Jhivvan Jackson has supplied so many thrills for fans of the UTSA Roadrunners in the past four seasons, it’s hard to quantify his impact on the program.
Paired with Keaton Wallace, the duo always gives UTSA a chance to win. It’s always worth it to come out and watch the two of them, because there’s always a chance for something special to happen.
Jackson, particularly, brings a skill level unmatched in the school’s 40-year basketball history.
He’s got the ability to shoot the long ball or the pull-up floater. Jackson on a mad-dash to the hoop is something to see. Now, if he can team with Wallace and friends to reach the NCAA tournament in a few weeks, then that certainly would boost his stature as one of the program’s most important players.
If he reaches the NBA some day, that, too, would solidify his standing — along with Derrick Gervin and Devin Brown — as an athlete that fans will talk about for the next 40 years.
Clearly, Jackson already has left an indelible mark on Roadrunners basketball, and part of it has to do with bringing in new followers.
For fans of the game south of the United States, UTSA’s profile is pretty high right now. People are watching. Why? Because, from what I can tell, the 6-foot native of Puerto Rico has scored more points in his college career than any other Latin American-born NCAA Division I player in history.
Based upon online research at websites such as sports-reference.com and basketball.realgm.com, along with assistance from NCAA statisticians and member schools, Jackson ranks No. 1 on this unofficial list compiled recently by The JB Replay.
Here is the list:
Jhivvan Jackson, born in Bayamon, Puerto Rico, scored 2,461 points at UTSA, through 2021.
J.J. Barea, Mayaguez, Puerto Rico, 2,290, at Northeastern, through 2006.
Greivis Vasquez, Caracas, Venezuela, 2,171, at Maryland, through 2010.
Luis Flores, San Pedro de Macoris, Dominican Republic, 2,160, at Rutgers and Manhattan, through 2004.
Felipe Lopez, Santo Domingo, Dominican Republic, 1,927, at St. John’s, through 1998.
Khadeen Carrington, Trinidad, 1,846, at Seton Hall, through 2018.
Rolando Blackman, Panama City, Panama, 1,844, at Kansas State, through 1981.
Once again, this is by no means an official list on file at the NCAA. Neither is it found on any website that I have seen. It’s just something I’ve researched for the past few weeks based on my coverage of the game since the late 1970s.
Taking one last step in my little project, I messaged the NCAA office that handles basketball statistics.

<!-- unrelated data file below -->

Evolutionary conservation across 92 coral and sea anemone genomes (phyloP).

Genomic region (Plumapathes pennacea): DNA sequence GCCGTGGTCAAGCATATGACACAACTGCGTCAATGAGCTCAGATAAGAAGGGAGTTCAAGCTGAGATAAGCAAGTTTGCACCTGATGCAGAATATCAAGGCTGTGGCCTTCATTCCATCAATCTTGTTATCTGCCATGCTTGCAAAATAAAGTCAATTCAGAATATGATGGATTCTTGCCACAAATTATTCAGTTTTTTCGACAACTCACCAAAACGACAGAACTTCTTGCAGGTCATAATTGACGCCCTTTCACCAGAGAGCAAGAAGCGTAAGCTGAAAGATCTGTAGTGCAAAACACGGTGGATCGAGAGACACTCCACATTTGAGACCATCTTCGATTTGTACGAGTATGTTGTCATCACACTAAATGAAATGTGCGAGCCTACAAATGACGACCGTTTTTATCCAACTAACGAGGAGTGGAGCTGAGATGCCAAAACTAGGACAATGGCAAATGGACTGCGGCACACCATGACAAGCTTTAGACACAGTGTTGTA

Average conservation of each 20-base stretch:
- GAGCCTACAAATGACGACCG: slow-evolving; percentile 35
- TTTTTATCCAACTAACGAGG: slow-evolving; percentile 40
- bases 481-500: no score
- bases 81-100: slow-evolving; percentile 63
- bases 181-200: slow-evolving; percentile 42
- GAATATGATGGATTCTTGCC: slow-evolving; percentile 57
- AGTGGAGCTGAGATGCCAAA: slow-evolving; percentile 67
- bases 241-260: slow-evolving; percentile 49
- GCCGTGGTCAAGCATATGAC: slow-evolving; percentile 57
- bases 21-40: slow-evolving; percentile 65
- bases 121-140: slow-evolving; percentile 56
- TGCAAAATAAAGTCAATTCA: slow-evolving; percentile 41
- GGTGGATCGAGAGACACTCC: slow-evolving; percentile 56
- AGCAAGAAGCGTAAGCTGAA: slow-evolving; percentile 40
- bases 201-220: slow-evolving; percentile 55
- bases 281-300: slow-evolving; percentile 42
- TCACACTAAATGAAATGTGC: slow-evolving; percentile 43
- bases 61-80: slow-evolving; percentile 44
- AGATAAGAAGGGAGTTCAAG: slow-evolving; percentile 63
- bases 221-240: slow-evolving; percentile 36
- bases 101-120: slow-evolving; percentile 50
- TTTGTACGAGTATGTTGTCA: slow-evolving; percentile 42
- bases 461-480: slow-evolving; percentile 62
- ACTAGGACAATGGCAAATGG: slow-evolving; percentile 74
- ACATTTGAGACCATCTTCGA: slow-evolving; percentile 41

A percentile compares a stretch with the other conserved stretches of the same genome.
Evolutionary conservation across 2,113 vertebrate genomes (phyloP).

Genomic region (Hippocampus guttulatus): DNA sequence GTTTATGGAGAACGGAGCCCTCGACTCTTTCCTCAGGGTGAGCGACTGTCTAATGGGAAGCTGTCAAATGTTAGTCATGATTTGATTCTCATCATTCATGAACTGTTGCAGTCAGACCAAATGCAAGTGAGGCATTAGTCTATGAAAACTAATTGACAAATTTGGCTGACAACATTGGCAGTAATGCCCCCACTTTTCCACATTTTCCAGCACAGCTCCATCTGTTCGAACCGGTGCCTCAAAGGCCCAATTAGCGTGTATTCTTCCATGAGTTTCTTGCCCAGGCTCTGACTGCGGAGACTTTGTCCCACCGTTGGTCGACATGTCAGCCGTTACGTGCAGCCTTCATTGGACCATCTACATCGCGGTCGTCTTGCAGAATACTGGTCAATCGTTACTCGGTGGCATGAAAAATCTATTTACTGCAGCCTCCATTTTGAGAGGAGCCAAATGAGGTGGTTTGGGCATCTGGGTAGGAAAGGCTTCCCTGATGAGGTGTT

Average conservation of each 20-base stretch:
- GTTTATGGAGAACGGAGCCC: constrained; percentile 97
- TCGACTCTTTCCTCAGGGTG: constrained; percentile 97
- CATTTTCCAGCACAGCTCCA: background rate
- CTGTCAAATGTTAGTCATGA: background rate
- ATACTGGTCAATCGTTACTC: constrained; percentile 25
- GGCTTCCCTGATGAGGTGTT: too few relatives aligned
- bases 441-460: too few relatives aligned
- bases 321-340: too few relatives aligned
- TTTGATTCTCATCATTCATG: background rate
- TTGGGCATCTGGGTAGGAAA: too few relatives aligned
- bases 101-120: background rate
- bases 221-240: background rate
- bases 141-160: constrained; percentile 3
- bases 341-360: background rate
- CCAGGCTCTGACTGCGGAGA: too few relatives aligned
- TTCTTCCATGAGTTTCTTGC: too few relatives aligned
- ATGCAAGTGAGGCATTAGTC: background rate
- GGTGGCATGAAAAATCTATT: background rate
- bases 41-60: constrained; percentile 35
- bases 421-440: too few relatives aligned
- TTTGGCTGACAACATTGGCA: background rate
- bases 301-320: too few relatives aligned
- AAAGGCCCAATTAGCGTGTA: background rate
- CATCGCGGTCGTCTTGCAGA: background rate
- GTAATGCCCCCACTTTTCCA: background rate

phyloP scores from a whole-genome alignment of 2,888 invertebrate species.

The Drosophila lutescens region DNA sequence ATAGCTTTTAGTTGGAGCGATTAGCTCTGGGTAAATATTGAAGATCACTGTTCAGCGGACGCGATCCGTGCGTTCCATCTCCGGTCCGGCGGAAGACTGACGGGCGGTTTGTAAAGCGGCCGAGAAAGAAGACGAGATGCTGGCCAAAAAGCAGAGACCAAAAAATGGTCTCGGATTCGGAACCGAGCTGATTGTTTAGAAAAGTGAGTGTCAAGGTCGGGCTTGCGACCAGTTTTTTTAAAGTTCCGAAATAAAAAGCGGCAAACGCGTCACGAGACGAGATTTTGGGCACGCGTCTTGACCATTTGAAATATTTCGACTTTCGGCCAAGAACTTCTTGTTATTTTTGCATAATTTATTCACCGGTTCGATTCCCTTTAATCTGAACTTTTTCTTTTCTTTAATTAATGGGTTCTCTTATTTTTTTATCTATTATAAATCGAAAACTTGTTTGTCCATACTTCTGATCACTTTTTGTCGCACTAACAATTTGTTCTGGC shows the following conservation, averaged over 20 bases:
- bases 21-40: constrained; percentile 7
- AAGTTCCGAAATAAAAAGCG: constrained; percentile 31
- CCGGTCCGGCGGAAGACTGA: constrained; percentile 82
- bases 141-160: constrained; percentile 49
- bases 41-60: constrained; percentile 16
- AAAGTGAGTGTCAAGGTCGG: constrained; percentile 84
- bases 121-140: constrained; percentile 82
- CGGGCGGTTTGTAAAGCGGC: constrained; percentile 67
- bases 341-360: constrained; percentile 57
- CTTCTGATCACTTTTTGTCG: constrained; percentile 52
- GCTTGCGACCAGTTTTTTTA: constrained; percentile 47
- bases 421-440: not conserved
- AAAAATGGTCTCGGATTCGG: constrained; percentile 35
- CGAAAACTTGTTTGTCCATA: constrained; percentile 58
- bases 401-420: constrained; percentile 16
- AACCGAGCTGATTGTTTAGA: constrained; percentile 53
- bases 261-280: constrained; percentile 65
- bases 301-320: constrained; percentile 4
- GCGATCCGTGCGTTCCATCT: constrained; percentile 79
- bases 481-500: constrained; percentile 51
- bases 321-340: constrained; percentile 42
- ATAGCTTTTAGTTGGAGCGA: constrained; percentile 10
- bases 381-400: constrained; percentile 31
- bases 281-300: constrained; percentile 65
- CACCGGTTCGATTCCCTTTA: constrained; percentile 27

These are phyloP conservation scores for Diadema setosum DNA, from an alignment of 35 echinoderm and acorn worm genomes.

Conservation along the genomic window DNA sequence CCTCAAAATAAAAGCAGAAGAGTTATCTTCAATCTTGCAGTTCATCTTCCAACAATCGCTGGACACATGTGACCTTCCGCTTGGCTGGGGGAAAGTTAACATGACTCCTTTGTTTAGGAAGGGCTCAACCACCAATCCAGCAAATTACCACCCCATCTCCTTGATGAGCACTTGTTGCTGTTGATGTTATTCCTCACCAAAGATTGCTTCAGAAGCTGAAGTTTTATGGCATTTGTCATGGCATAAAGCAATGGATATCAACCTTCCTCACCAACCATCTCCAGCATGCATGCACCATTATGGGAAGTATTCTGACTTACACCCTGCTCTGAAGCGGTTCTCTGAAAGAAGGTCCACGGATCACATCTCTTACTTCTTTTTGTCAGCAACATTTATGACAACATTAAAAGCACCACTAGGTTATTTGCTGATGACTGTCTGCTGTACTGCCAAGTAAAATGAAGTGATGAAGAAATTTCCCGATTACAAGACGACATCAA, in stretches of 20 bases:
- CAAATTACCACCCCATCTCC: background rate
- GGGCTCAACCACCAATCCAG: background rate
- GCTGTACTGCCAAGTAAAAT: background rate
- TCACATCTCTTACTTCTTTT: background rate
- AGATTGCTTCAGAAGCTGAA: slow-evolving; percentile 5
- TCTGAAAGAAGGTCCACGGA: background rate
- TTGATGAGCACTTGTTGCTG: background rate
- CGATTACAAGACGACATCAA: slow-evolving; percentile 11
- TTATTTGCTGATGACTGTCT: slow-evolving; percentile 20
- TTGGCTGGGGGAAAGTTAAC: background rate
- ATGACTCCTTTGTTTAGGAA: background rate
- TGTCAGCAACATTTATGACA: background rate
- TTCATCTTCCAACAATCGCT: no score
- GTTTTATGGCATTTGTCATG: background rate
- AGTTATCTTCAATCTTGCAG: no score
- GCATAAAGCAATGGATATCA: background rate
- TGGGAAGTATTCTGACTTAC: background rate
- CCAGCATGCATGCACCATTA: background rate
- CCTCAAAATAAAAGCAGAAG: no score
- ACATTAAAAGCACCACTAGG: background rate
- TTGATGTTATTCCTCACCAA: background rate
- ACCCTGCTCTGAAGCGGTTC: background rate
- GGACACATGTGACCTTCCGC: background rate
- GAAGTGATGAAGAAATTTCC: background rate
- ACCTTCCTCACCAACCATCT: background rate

Recently, the NCAA responded by sending out my query into a forum that is seen by information directors around the country. In my query, I asked if anyone could supplement my research with knowledge of a player (or players) from Latin America who had scored at least 1,800 points in NCAA Division I.
My query turned up two names — Vasquez and Carrington — that I did not have on the preliminary list. If I get more names and information, I’ll update accordingly.
So, today, I wanted to push out the story, because this coming week may be the last time we will ever see Jackson and Wallace (1,964 points) play at the Convocation Center. The Roadrunners host the UAB Blazers on Friday night and Saturday afternoon in what likely are the last two regular-season games of the season.
A few weeks ago, I asked Jackson’s father, Leroy Jackson, about his son’s emergence as one of the top scorers in Division I history. Jhivvan is 86th on the all-time list and is second in Conference USA.
“I can’t even put it into words,” said Leroy Jackson, a former professional player who works now for American Airlines in Dallas.
Leroy transferred in his job from Puerto Rico to the Metro-Plex in 2008. An older son followed in 2009, setting the stage for Jhivvan to make the move in 2010 for his seventh-grade year. Already advanced as a player at a young age, Jhivvan went on to star at Euless Trinity High School.
At UTSA, Jhivvan has continued to progress. He’s made first-team, All-Conference USA the past two years. Last year, he led the C-USA in scoring and ranked second in the nation at 26.8 points per game.
His father, a native of Panama who played collegiately at Oregon State and professionally for 15 years, mostly in Latin America, said he is not surprised at the trend. “No, I’m not,” he said. “And I know he can do more.”
Leroy said the basketball communities in both Puerto Rico and Panama have taken notice of his son’s achievements. After all, the family is prominent in Latin American basketball circles. Jhivvan’s maternal grandfather, Flor Melendez, is a prominent coach in Puerto Rico. Leroy himself played professionally in Puerto Rico for years.
But even with the hype, Leroy said Jhivvan isn’t thinking now about the headlines he makes or the impact he is having back home.
“Jhivvan thinks, ‘I got a lot more to do, a lot more to do to get better,’ ” Leroy Jackson said. “(He says) ‘I got a lot more work to get done.’ … I say, ‘All these kids from Puerto Rico, when they hear your name, they know who you are … I’m from Panama, and I know a lot of people from Panama follow him.
“I tell him, ‘You don’t pay a lot of attention to it. But a lot of people love your game. A lot of people follow you. A lot of people enjoy watching your highlights.’ But because he is so focused right now, it hasn’t registered with him yet,” Leroy Jackson said.
More than any scoring list, Jackson said his son is more consumed with a team goal at the moment.
“It’s to make ‘March Madness,’ ” Leroy Jackson said.